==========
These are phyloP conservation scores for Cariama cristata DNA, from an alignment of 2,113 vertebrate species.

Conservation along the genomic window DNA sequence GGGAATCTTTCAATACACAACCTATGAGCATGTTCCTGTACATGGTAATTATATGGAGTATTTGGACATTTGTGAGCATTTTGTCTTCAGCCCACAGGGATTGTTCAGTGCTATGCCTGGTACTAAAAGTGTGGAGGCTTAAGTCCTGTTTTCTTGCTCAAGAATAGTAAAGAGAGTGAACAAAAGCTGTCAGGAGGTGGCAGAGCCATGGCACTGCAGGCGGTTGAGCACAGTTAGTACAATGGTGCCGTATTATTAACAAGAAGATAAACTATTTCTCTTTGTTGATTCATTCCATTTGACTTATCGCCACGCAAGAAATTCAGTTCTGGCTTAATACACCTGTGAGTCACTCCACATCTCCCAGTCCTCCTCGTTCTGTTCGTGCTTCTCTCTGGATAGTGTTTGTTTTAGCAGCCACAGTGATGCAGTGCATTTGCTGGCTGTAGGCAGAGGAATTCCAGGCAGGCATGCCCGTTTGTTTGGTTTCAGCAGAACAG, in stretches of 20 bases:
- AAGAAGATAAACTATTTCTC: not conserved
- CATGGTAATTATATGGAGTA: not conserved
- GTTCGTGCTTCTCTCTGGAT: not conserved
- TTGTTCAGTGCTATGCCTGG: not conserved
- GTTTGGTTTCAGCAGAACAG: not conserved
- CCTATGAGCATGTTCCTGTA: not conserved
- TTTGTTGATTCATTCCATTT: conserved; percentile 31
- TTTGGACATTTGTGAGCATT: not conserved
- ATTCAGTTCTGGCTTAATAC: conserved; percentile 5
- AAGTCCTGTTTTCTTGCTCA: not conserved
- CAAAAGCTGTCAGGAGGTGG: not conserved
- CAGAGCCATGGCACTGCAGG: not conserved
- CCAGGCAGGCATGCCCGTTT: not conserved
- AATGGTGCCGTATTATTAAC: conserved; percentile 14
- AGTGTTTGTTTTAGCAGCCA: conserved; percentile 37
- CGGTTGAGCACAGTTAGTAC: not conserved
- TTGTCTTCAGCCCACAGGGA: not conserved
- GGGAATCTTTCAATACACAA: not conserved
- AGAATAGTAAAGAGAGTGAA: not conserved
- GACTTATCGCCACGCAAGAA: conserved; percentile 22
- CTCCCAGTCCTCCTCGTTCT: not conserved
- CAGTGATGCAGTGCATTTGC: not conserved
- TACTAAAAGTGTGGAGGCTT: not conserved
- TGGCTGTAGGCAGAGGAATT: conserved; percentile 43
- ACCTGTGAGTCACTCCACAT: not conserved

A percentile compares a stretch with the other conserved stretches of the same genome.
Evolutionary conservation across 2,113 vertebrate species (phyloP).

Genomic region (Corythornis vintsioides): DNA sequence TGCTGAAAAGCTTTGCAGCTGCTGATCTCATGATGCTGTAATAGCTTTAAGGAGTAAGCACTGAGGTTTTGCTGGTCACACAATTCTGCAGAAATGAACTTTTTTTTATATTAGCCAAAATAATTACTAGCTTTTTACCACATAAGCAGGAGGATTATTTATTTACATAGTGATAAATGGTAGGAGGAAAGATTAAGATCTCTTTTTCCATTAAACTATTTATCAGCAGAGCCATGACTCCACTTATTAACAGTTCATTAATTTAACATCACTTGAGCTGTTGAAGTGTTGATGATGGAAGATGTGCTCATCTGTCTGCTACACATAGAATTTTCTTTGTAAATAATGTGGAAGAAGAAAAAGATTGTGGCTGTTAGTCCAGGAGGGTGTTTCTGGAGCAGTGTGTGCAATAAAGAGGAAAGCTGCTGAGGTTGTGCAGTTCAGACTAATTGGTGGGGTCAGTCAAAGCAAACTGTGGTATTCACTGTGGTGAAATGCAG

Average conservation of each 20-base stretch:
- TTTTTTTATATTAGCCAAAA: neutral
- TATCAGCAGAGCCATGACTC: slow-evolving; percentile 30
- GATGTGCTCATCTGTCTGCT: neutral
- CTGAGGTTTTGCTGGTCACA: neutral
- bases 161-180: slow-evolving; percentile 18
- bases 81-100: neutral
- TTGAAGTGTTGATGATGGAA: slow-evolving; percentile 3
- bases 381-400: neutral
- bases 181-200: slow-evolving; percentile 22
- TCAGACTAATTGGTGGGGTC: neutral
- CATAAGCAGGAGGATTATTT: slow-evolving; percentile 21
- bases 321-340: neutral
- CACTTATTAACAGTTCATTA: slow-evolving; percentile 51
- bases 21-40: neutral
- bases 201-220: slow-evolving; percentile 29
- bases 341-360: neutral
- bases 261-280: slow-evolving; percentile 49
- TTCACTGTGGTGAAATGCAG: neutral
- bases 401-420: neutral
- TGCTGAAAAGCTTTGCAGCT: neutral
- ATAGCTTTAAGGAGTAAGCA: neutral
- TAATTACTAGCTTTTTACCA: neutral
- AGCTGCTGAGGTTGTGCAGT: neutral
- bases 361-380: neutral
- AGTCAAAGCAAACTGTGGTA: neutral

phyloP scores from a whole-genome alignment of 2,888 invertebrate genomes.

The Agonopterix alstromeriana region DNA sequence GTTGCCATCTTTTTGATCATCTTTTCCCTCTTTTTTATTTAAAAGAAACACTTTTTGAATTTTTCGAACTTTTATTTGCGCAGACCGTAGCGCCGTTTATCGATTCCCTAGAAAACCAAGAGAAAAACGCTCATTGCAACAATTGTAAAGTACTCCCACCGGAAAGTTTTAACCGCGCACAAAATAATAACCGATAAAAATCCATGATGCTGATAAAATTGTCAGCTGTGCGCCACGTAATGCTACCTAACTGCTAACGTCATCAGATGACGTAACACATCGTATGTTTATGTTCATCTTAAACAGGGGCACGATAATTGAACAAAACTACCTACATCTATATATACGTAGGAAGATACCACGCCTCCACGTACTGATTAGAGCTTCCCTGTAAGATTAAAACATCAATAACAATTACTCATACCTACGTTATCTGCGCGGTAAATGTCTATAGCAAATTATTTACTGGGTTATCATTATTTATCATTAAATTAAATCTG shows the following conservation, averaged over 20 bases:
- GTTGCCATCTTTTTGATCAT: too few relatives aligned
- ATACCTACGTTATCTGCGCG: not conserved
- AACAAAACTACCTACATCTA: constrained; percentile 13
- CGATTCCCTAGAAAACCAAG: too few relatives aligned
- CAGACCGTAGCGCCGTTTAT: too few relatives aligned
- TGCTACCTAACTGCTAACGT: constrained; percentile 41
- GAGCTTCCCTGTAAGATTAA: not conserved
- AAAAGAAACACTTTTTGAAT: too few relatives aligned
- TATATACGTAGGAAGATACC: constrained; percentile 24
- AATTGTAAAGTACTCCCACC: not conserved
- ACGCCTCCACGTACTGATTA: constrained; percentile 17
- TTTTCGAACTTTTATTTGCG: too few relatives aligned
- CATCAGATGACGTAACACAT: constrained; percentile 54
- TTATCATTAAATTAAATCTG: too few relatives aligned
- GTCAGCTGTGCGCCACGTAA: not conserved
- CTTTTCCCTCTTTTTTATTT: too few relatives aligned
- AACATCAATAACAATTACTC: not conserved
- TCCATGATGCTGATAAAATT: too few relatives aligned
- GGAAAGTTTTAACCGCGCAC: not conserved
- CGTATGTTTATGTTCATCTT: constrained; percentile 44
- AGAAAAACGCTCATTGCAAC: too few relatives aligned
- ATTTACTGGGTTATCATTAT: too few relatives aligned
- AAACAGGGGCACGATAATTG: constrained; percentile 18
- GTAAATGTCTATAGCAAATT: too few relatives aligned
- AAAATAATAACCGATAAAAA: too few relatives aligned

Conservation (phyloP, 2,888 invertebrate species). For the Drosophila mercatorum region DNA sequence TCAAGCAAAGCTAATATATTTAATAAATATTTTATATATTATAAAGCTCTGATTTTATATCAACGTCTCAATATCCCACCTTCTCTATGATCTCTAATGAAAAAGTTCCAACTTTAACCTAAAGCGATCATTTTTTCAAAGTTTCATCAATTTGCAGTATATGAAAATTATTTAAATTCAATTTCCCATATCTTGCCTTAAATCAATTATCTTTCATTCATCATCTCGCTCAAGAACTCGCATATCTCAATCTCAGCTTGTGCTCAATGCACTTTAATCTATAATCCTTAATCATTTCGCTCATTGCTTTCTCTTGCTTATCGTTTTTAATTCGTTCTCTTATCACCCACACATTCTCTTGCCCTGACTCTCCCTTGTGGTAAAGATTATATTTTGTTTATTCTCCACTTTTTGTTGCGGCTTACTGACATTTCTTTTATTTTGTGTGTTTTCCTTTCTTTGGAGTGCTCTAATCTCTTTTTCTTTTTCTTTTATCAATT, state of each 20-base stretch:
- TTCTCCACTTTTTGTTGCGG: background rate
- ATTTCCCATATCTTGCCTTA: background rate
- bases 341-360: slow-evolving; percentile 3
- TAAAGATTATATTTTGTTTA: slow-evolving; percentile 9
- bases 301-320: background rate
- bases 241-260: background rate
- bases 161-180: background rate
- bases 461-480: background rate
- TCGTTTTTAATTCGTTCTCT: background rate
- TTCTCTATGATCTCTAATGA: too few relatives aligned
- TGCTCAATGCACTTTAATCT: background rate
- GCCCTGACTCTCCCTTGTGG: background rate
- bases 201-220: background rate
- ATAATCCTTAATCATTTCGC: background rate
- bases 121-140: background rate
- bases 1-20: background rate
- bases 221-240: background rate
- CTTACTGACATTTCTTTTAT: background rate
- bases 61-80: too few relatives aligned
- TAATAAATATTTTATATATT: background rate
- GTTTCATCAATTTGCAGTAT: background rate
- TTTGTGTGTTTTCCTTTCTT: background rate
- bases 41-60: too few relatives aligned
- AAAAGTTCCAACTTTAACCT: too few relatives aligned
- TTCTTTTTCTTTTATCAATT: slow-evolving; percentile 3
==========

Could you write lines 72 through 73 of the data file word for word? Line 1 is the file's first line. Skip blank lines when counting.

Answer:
- TTATCATTAAATTAAATCTG: too few relatives aligned
- GTCAGCTGTGCGCCACGTAA: not conserved